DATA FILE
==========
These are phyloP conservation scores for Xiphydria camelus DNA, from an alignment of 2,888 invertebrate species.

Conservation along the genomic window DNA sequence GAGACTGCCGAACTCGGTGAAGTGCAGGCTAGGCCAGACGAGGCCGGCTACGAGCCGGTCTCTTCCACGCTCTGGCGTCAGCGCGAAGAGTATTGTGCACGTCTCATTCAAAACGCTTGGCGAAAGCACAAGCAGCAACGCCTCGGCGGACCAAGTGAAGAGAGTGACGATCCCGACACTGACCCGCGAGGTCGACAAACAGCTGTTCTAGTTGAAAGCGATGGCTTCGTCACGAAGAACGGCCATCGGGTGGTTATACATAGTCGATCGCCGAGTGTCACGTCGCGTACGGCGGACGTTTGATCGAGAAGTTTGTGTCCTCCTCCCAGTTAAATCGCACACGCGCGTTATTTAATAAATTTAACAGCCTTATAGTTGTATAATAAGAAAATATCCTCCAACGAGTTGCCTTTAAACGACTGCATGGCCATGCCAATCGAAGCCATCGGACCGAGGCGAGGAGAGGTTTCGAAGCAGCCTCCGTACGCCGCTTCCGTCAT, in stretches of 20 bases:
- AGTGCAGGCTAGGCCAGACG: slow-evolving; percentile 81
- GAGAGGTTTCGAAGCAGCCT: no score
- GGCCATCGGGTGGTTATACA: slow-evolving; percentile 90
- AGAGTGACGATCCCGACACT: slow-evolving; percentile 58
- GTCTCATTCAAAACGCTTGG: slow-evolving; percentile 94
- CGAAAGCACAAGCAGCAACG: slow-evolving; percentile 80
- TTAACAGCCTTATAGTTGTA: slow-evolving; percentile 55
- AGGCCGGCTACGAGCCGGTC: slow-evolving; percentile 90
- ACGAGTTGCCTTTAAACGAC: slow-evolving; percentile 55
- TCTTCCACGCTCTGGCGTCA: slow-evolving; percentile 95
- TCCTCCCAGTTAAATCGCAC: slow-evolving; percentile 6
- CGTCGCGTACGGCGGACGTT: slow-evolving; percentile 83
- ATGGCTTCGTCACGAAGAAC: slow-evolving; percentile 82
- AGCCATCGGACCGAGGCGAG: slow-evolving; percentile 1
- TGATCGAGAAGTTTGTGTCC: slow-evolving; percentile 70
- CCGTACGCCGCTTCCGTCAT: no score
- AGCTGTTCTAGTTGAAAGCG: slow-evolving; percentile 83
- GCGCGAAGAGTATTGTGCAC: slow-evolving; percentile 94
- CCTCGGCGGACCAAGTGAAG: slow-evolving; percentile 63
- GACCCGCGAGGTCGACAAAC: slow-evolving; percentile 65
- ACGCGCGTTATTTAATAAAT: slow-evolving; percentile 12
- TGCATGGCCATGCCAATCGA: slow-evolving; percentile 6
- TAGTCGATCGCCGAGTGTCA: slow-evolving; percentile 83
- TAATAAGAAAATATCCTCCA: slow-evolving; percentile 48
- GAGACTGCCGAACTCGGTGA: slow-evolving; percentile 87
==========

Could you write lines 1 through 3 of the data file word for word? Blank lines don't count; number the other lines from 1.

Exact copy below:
These are phyloP conservation scores for Xiphydria camelus DNA, from an alignment of 2,888 invertebrate species.

Conservation along the genomic window DNA sequence GAGACTGCCGAACTCGGTGAAGTGCAGGCTAGGCCAGACGAGGCCGGCTACGAGCCGGTCTCTTCCACGCTCTGGCGTCAGCGCGAAGAGTATTGTGCACGTCTCATTCAAAACGCTTGGCGAAAGCACAAGCAGCAACGCCTCGGCGGACCAAGTGAAGAGAGTGACGATCCCGACACTGACCCGCGAGGTCGACAAACAGCTGTTCTAGTTGAAAGCGATGGCTTCGTCACGAAGAACGGCCATCGGGTGGTTATACATAGTCGATCGCCGAGTGTCACGTCGCGTACGGCGGACGTTTGATCGAGAAGTTTGTGTCCTCCTCCCAGTTAAATCGCACACGCGCGTTATTTAATAAATTTAACAGCCTTATAGTTGTATAATAAGAAAATATCCTCCAACGAGTTGCCTTTAAACGACTGCATGGCCATGCCAATCGAAGCCATCGGACCGAGGCGAGGAGAGGTTTCGAAGCAGCCTCCGTACGCCGCTTCCGTCAT, in stretches of 20 bases:
- AGTGCAGGCTAGGCCAGACG: slow-evolving; percentile 81